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What factors affect the brightness of the observation scene

If you divide the aperture of the objective lens (in mm) by the magnification factor, such as "35/7", "50/8", and "70/15", then you can get the distance in millimeters that is shot to the eye through the telescope The beam diameter. The larger this value is, the more information your eyes receive or the information about the object being observed. This value is called the exit pupil of the telescope. What use is it for us to choose a telescope?

Suppose you are going to buy a binoculars for bird watching, and you want to use it to watch birds at dawn or in the evening, when the birds often fall in the bushes and hide in the shadows. If you buy a 10x25 binoculars, then the exit pupil diameter is 25/10 = 2.5 (mm), and the diameter of the pupil of our eyes varies from 2mm to 7mm under different light and dark conditions. The darker the light, the larger the pupil diameter. If you plan to use binoculars to observe in a dark place, you should choose binoculars with the exit pupil of the telescope and the pupil diameter of your eyes in the dark place similar to that in order to make the most effective use of the information received by the telescope. So what about the "7X 50" binoculars? Its exit pupil is 50/7=7.14mm, which is almost the same as the diameter of the pupil in the darkest part of the human eye. The light it collects can be efficiently received by your eyes, so it is an ideal choice. However, because the pupil diameter of the human eye varies from person to person (for example, the pupil diameter of a person in his forties can only be expanded to 4~5mm), and most of the normal use of the telescope is during the day, so the exit pupil is generally chosen to be 3~7mm That's it.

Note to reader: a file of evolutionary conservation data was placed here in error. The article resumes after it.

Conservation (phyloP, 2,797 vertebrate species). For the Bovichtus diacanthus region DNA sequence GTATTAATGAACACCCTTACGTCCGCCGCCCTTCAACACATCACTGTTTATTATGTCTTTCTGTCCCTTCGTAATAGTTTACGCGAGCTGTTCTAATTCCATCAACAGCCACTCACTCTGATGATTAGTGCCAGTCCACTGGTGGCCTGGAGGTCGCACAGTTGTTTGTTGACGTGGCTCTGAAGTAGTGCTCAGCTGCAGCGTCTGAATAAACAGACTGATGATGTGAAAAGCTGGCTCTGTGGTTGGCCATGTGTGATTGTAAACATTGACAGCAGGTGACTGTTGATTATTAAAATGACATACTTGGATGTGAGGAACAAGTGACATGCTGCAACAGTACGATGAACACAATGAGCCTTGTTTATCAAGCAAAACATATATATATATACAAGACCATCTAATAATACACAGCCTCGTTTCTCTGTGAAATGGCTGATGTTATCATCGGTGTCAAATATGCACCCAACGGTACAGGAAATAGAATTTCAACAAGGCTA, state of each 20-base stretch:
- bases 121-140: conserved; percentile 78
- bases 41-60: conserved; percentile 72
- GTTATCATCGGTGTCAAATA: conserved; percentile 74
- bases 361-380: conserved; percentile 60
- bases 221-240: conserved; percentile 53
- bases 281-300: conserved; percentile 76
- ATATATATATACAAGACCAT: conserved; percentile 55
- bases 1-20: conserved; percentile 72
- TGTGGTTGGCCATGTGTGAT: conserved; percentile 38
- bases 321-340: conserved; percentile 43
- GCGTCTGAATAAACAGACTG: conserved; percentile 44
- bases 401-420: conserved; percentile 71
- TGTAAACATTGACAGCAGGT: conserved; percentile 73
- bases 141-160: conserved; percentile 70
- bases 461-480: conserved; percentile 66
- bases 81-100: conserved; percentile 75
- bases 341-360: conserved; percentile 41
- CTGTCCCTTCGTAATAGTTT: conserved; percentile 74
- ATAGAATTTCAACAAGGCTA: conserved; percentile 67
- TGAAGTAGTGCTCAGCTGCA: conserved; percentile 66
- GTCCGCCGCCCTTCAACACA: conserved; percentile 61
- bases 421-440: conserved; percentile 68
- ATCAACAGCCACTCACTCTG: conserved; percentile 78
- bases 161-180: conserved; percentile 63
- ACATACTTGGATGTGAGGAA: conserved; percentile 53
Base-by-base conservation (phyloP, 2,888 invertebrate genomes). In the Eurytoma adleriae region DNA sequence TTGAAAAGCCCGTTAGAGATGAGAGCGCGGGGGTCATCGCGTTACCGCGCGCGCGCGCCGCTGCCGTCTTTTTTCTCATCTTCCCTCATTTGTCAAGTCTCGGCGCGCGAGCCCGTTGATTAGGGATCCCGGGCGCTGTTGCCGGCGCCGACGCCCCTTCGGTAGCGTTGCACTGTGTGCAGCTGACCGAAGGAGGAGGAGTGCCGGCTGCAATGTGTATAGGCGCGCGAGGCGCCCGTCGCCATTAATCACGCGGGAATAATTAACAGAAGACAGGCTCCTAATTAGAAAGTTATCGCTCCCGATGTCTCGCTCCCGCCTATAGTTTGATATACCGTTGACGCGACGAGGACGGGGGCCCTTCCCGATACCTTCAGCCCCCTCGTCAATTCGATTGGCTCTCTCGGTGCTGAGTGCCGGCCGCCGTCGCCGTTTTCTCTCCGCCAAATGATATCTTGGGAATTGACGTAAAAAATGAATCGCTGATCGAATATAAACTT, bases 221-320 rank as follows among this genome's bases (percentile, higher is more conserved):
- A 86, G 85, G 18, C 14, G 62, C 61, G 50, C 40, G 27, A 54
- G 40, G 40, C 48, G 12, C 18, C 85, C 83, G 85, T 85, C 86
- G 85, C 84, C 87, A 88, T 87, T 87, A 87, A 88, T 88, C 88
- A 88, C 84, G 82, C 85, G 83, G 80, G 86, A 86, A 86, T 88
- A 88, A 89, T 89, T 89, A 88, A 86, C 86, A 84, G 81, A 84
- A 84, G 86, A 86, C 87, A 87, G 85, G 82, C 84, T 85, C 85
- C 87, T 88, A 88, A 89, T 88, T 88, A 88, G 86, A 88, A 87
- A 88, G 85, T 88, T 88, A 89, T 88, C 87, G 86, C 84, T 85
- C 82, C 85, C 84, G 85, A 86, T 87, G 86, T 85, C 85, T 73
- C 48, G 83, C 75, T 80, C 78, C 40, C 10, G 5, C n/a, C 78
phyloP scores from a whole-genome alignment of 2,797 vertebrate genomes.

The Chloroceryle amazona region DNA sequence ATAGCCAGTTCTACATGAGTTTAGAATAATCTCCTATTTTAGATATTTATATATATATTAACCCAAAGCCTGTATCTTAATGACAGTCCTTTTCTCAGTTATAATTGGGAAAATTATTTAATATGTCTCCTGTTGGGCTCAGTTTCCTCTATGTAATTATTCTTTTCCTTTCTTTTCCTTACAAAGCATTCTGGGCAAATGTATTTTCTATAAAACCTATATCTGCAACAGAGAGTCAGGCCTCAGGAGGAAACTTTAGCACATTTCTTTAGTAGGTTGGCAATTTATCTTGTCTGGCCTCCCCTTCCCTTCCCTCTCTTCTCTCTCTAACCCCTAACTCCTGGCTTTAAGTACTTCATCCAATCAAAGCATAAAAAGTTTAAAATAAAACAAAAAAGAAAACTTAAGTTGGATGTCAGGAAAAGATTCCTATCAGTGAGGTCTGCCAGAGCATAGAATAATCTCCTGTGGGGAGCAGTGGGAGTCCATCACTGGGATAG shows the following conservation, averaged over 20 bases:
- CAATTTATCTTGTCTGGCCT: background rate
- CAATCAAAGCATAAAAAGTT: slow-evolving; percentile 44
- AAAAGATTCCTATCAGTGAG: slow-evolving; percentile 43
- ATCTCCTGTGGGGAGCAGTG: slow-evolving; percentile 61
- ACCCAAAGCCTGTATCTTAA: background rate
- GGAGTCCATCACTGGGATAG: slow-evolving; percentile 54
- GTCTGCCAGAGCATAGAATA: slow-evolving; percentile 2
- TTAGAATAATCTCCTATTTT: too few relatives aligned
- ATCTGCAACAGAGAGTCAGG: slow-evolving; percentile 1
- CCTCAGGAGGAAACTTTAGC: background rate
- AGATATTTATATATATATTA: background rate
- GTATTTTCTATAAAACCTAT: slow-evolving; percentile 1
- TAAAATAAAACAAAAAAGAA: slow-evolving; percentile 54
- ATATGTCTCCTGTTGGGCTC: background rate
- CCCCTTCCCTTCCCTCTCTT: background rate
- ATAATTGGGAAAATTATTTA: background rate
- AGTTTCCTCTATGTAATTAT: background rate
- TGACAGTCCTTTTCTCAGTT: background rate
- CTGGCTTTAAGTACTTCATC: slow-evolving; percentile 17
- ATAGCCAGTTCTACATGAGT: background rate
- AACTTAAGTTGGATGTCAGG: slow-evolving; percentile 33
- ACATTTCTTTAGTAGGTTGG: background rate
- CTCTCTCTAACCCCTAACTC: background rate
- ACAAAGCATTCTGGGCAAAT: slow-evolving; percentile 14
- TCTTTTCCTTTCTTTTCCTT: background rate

What is coating? What is the use of coating?
If you observe carefully, you will find that the surface of the objective lens of the telescope presents different colors: red, blue, green, yellow, purple, etc. This is what is usually called coating (also called antireflection coating, which is a special chemical film layer). If it is not coated, 50% of the light will be diffusely reflected when passing through the objective lens and cannot reach your eyes, and will cause a foggy phenomenon! Coating can increase the light transmittance, increase the contrast and vividness of brightness and color, and greatly improve the observation effect. Therefore, the current regular telescope manufacturers apply optical coatings to the telescope lenses to varying degrees. Generally, the more coating layers and the smaller the reflection, the better the effect. The color of the coating depends on the optical material and design requirements of the lens. Under normal conditions of use, the blue film and the green film are both excellent.

When buying binoculars, you should choose a full-mirror multi-layer coating. Why? Please see the difference between the various coatings below:
Optical coating: This is the lowest-level coating, and the price is relatively cheap. It is generally a single-layer coating on the mirror surface, and it is generally coated with an objective lens.
Full coating: All lenses must be coated with a single layer. This will increase the light passing rate from 50% to 80%.
Multi-layer coating: At least one mirror is coated with more than one layer.
Full mirror multi-layer coating: This is the most advanced coating. It means that all mirrors are coated with multiple layers, which can increase the light transmission rate to 90-95%!